Headteachers know “better than the Department for Education” how to improve their schools, and should be trusted to “get on with the job”, the education secretary said today.
Speaking at the annual conference of school leaders’ union NAHT this afternoon, Damian Hinds outlined his plans to save schools from the “spectre” of accountability.
It follows an announcement of sweeping reforms to the way schools are measured, including changes to how government intervention is triggered, and a scaling back of the role of schools commissioners.
Hinds referred to the Department’s new ‘Principles for a clear and simple accountability system’, also published today, and promised to work with heads on the details of his plan.
“I urge everyone to read the statement in full but in essence it comes down to this: we have many excellent schools in this country – schools with great leaders, great teachers. And I have a clear message to these schools and their leaders – we, I trust you to get on with the job,” he said.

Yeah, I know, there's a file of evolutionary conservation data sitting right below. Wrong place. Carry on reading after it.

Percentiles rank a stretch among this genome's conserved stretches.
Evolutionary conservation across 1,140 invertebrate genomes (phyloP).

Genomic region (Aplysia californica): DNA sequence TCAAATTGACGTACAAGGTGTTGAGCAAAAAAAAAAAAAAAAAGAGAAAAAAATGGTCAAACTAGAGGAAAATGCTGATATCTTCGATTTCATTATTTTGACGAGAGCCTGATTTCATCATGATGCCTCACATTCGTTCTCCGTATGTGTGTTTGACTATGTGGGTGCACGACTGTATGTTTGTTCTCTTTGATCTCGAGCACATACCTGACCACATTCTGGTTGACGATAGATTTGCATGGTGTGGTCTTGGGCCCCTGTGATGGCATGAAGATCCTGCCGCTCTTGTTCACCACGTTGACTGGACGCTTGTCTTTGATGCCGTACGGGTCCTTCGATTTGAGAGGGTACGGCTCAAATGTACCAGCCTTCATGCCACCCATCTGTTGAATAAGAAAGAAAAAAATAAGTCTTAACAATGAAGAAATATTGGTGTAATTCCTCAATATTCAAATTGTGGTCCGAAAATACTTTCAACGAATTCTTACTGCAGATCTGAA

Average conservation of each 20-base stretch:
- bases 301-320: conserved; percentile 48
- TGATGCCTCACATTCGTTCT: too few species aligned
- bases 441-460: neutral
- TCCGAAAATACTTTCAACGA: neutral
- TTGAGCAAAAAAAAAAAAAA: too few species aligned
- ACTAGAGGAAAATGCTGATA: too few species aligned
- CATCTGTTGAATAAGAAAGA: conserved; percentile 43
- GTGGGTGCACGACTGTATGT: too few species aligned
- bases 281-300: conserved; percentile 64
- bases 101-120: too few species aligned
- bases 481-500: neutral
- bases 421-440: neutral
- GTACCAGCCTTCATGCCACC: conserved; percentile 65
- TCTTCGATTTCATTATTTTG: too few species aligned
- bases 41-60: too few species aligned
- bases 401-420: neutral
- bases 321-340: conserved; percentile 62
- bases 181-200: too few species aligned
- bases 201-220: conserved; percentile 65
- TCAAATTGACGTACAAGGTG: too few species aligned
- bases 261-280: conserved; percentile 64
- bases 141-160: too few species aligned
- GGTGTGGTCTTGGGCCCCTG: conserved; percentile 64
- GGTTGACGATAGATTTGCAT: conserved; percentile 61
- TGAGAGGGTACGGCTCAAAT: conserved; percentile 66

“Ladies and gentlemen, I trust that you know better than us – better than me, better than the Department for Education – how to improve your schools. You don’t need government getting in your way.”
During his speech, Hinds accepted that the “spectre of our accountability system can loom large over schools”.
“Fear of inspection. Fear of a single set of bad results. Fear of being forcibly turned into an academy – all of this can create stress and anxiety, and that can percolate through the staff. Ladies and gentlemen, we can do better than this.
“As members of NAHT you are, of course, doing your own thinking about accountability, and I want to work closely on this with you. But I also wanted to come here today with something that I think itself is very important.”
He said heads need “better clarity” about how the accountability system will operate, “the consequences that can flow from it – and the roles of the actors within it”.